Encyclopedia of Anti-Revisionism On-Line

Rafael, Scott and Norman

Line of March and the Anti-revisionist, Anti-“left” Opportunist Trend


Originally we had planned that this article would primarily be a summation of our experiences in MLEP. However, shortly after we were expelled, Line of March made public its proposal for a United Front Against War and Racism. Our understanding of this proposal has convinced us that the sectarian manipulation of the struggle in MLEP was but a reflection of the weak class stand evident in this new United Front proposal. Therefore, we want to make a few comments about this United Front Against War and Racism.

We uphold the call of Line of March for a United Front of working-class organizations to oppose the present offensive of finance capital. The historical juncture in which we find ourselves demands that all conscious working class forces actively struggle to defend the class against this wholesale assault. However, we feel that the analysis by Line of March of the defining features of this reactionary offensive betrays a weak class analysis, and misdirects our fire from the proper targets of our counter-offensive.

Line of March argues that:

...the U.S. bourgeoisie has responded to the deepening of the profound economic and political crisis gripping it. Internationally, U.S. imperialism has adopted a more aggressive and militaristic posture in defense of its world-wide strategic interests, a posture which has sharply increased the likelihood of military intervention and even full-scale war. Domestically, it has launched a massive assault on the working class, seeking to heighten capital formation and impose a program of social austerity on the masses. This assault has an overwhelmingly racist coloration to it, so that the consequences of the bourgeoisie’s drive for social austerity will be felt most heavily by the most oppressed sectors of the working class. On behalf of this program of militarism and racially-defined social austerity, the bourgeoisie is presently attempted to forge a ’white’ ideological consensus. (Our italics: “A Communist Proposal for a United Front Against War and Racism”. Line of March, March/April, 198l)

From this analysis, Line of March concludes that the key arenas of struggle for communists in the coming period will be the fight against war and racism.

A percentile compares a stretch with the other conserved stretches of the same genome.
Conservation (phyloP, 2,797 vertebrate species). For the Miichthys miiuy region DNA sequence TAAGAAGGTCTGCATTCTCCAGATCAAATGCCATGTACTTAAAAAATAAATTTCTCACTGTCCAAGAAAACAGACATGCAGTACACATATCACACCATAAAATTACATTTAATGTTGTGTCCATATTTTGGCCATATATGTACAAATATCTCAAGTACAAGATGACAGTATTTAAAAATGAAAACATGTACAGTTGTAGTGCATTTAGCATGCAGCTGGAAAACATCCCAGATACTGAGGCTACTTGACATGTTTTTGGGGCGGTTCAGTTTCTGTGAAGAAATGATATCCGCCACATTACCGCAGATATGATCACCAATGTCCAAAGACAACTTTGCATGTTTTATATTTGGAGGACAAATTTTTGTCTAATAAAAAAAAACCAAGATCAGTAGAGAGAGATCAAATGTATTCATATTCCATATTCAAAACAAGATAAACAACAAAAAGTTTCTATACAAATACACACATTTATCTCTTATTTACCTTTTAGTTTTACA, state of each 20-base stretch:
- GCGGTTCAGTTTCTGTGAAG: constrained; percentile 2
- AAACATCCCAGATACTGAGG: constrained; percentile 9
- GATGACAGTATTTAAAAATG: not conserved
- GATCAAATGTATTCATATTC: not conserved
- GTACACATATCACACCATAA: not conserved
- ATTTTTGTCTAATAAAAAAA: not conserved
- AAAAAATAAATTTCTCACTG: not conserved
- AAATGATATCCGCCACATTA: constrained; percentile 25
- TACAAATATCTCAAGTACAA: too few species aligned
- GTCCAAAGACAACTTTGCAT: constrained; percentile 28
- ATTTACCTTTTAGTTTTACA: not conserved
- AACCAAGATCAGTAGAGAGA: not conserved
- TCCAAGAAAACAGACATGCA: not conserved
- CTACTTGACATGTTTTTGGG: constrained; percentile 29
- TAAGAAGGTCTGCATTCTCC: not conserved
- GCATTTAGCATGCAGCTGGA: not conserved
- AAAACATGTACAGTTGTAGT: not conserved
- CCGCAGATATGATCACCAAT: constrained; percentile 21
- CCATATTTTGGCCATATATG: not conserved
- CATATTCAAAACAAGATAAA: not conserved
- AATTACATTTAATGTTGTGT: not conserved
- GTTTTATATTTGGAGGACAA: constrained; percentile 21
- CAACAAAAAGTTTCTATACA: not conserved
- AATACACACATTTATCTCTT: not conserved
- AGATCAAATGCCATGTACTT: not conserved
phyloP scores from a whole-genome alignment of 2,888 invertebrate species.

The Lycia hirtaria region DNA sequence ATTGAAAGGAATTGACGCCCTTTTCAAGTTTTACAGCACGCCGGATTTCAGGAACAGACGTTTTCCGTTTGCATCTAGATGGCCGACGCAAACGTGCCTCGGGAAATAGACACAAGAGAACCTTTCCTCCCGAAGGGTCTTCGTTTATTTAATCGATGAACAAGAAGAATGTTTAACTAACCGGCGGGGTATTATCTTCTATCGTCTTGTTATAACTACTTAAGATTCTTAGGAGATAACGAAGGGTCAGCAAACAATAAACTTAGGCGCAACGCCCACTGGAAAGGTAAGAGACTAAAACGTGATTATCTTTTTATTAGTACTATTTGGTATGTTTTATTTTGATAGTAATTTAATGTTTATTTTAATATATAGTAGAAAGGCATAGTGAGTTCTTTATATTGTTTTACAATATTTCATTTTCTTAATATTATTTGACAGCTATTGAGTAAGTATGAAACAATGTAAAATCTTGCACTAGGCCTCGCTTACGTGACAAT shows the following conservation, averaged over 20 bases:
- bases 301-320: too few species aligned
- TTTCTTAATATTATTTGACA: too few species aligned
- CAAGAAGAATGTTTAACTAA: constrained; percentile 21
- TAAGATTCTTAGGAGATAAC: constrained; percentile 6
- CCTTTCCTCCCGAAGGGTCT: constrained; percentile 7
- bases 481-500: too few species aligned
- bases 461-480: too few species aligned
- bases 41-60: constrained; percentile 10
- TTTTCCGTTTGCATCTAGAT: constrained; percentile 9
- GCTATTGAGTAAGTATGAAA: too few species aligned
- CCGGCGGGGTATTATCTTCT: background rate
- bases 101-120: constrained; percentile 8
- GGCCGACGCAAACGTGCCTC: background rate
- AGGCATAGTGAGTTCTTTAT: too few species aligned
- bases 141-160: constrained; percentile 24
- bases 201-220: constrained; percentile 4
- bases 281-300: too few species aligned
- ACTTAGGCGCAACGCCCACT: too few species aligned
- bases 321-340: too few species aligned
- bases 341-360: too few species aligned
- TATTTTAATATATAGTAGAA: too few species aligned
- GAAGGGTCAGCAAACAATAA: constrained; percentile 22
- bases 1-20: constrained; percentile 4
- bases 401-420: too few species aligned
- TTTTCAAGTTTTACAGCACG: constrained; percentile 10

Certainly militarism and increased racist assaults on a grand scale are quite evident in this period. We agree that the drive towards war is clearly one of the defining features of capital’s response to the growing economic crisis. However, we would argue that more fundamental to this reactionary offensive than racism is the attempt by the finance capitalists to dump the effects of the gathering crisis on the backs of the working class as a whole, by an accelerating cut in our standard of living.

Of course, as Line of March points out, the effects of this economic crisis are felt hardest in the U.S. by racial and national minority workers. Such has always been the case in every economic crisis this country has gone through. But this crisis is not the result of the white supremacy of the ruling class. Rather it is the result of the inherent contradictions of capitalism creating ever-more profound cyclical crises, and the need of the capitalist class to preserve and expand their profits. Thus capital is forced to drive down the wages of the entire working class, and to redirect government expenditures away from low-return or no-return social services to more profitable sectors of the economy, such as military production. This crisis can not be resolved solely by the rollback of the living standards of minority workers, but only by a wholesale attack on the working class. Racism, despite its horrors, is primarily a tool which the bourgeois ideologues use in order to divide the working class and prevent us from fighting back in an effective and unified way. Even when such prejudice reaches the level of genocide, as in fascist Germany where millions of Jews were put to their deaths, it functions primarily to divide and disrupt the working class movement. This is why we say that, aside from the drive towards war, the defining feature of the present offensive of finance capital is a generalized assault on the working class, rather than primarily an attack on the racial and minority sectors of the class.